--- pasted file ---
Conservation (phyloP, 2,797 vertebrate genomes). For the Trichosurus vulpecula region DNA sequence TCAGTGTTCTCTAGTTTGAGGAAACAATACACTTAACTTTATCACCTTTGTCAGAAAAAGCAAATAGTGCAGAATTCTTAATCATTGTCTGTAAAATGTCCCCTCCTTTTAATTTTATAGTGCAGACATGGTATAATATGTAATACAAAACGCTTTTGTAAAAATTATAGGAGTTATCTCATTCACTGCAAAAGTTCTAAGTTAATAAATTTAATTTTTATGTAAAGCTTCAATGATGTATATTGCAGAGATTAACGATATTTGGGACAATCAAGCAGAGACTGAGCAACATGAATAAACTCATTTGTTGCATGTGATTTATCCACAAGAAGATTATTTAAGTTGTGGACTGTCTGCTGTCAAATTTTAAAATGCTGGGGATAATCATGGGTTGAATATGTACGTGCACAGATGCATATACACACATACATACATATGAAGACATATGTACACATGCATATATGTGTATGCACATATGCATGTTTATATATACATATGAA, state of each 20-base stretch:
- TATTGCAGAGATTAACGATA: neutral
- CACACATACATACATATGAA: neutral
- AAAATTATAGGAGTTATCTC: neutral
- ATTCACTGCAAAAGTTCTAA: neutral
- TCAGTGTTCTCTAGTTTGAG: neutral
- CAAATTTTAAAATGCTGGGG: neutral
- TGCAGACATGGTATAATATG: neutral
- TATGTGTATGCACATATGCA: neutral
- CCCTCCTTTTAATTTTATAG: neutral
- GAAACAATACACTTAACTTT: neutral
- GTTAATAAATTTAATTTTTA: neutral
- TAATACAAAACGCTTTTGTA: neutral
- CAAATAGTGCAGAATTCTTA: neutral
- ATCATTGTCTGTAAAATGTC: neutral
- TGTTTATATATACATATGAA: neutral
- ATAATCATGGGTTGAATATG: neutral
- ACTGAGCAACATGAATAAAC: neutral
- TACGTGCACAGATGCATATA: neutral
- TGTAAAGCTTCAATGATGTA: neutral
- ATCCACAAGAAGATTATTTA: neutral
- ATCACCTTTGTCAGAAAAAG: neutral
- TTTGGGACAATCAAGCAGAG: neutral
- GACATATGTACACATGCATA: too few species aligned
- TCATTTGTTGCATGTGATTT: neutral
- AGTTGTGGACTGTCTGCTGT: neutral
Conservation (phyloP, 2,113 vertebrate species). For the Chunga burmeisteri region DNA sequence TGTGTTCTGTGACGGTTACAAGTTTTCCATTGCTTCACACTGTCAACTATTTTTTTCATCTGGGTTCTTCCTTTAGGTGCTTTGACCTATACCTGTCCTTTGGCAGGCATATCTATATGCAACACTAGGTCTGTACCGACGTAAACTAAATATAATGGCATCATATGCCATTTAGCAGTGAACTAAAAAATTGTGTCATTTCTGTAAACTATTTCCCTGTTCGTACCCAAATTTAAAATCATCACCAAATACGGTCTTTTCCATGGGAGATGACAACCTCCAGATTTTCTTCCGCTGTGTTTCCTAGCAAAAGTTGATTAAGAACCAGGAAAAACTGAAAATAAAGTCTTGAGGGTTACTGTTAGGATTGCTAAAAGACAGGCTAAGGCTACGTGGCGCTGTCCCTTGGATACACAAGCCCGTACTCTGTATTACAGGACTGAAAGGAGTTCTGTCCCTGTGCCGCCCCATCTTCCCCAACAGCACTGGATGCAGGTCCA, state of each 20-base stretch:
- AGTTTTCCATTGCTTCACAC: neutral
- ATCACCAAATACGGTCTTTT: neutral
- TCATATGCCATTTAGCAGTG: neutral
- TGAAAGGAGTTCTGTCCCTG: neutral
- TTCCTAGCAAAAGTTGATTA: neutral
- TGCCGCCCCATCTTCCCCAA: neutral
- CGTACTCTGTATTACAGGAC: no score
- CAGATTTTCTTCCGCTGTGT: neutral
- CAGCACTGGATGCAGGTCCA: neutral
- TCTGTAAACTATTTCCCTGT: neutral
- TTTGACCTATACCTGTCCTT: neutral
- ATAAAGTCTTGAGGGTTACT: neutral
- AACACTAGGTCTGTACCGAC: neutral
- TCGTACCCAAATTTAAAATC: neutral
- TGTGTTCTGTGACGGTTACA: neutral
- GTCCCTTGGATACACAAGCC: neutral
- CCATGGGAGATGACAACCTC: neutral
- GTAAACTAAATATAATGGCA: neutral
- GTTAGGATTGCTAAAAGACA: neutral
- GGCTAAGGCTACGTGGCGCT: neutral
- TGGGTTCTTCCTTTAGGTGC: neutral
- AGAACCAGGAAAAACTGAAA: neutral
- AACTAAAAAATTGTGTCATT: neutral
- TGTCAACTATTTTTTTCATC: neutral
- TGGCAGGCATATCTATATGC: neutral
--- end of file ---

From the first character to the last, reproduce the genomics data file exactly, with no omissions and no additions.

Conservation (phyloP, 2,797 vertebrate genomes). For the Trichosurus vulpecula region DNA sequence TCAGTGTTCTCTAGTTTGAGGAAACAATACACTTAACTTTATCACCTTTGTCAGAAAAAGCAAATAGTGCAGAATTCTTAATCATTGTCTGTAAAATGTCCCCTCCTTTTAATTTTATAGTGCAGACATGGTATAATATGTAATACAAAACGCTTTTGTAAAAATTATAGGAGTTATCTCATTCACTGCAAAAGTTCTAAGTTAATAAATTTAATTTTTATGTAAAGCTTCAATGATGTATATTGCAGAGATTAACGATATTTGGGACAATCAAGCAGAGACTGAGCAACATGAATAAACTCATTTGTTGCATGTGATTTATCCACAAGAAGATTATTTAAGTTGTGGACTGTCTGCTGTCAAATTTTAAAATGCTGGGGATAATCATGGGTTGAATATGTACGTGCACAGATGCATATACACACATACATACATATGAAGACATATGTACACATGCATATATGTGTATGCACATATGCATGTTTATATATACATATGAA, state of each 20-base stretch:
- TATTGCAGAGATTAACGATA: neutral
- CACACATACATACATATGAA: neutral
- AAAATTATAGGAGTTATCTC: neutral
- ATTCACTGCAAAAGTTCTAA: neutral
- TCAGTGTTCTCTAGTTTGAG: neutral
- CAAATTTTAAAATGCTGGGG: neutral
- TGCAGACATGGTATAATATG: neutral
- TATGTGTATGCACATATGCA: neutral
- CCCTCCTTTTAATTTTATAG: neutral
- GAAACAATACACTTAACTTT: neutral
- GTTAATAAATTTAATTTTTA: neutral
- TAATACAAAACGCTTTTGTA: neutral
- CAAATAGTGCAGAATTCTTA: neutral
- ATCATTGTCTGTAAAATGTC: neutral
- TGTTTATATATACATATGAA: neutral
- ATAATCATGGGTTGAATATG: neutral
- ACTGAGCAACATGAATAAAC: neutral
- TACGTGCACAGATGCATATA: neutral
- TGTAAAGCTTCAATGATGTA: neutral
- ATCCACAAGAAGATTATTTA: neutral
- ATCACCTTTGTCAGAAAAAG: neutral
- TTTGGGACAATCAAGCAGAG: neutral
- GACATATGTACACATGCATA: too few species aligned
- TCATTTGTTGCATGTGATTT: neutral
- AGTTGTGGACTGTCTGCTGT: neutral
Conservation (phyloP, 2,113 vertebrate species). For the Chunga burmeisteri region DNA sequence TGTGTTCTGTGACGGTTACAAGTTTTCCATTGCTTCACACTGTCAACTATTTTTTTCATCTGGGTTCTTCCTTTAGGTGCTTTGACCTATACCTGTCCTTTGGCAGGCATATCTATATGCAACACTAGGTCTGTACCGACGTAAACTAAATATAATGGCATCATATGCCATTTAGCAGTGAACTAAAAAATTGTGTCATTTCTGTAAACTATTTCCCTGTTCGTACCCAAATTTAAAATCATCACCAAATACGGTCTTTTCCATGGGAGATGACAACCTCCAGATTTTCTTCCGCTGTGTTTCCTAGCAAAAGTTGATTAAGAACCAGGAAAAACTGAAAATAAAGTCTTGAGGGTTACTGTTAGGATTGCTAAAAGACAGGCTAAGGCTACGTGGCGCTGTCCCTTGGATACACAAGCCCGTACTCTGTATTACAGGACTGAAAGGAGTTCTGTCCCTGTGCCGCCCCATCTTCCCCAACAGCACTGGATGCAGGTCCA, state of each 20-base stretch:
- AGTTTTCCATTGCTTCACAC: neutral
- ATCACCAAATACGGTCTTTT: neutral
- TCATATGCCATTTAGCAGTG: neutral
- TGAAAGGAGTTCTGTCCCTG: neutral
- TTCCTAGCAAAAGTTGATTA: neutral
- TGCCGCCCCATCTTCCCCAA: neutral
- CGTACTCTGTATTACAGGAC: no score
- CAGATTTTCTTCCGCTGTGT: neutral
- CAGCACTGGATGCAGGTCCA: neutral
- TCTGTAAACTATTTCCCTGT: neutral
- TTTGACCTATACCTGTCCTT: neutral
- ATAAAGTCTTGAGGGTTACT: neutral
- AACACTAGGTCTGTACCGAC: neutral
- TCGTACCCAAATTTAAAATC: neutral
- TGTGTTCTGTGACGGTTACA: neutral
- GTCCCTTGGATACACAAGCC: neutral
- CCATGGGAGATGACAACCTC: neutral
- GTAAACTAAATATAATGGCA: neutral
- GTTAGGATTGCTAAAAGACA: neutral
- GGCTAAGGCTACGTGGCGCT: neutral
- TGGGTTCTTCCTTTAGGTGC: neutral
- AGAACCAGGAAAAACTGAAA: neutral
- AACTAAAAAATTGTGTCATT: neutral
- TGTCAACTATTTTTTTCATC: neutral
- TGGCAGGCATATCTATATGC: neutral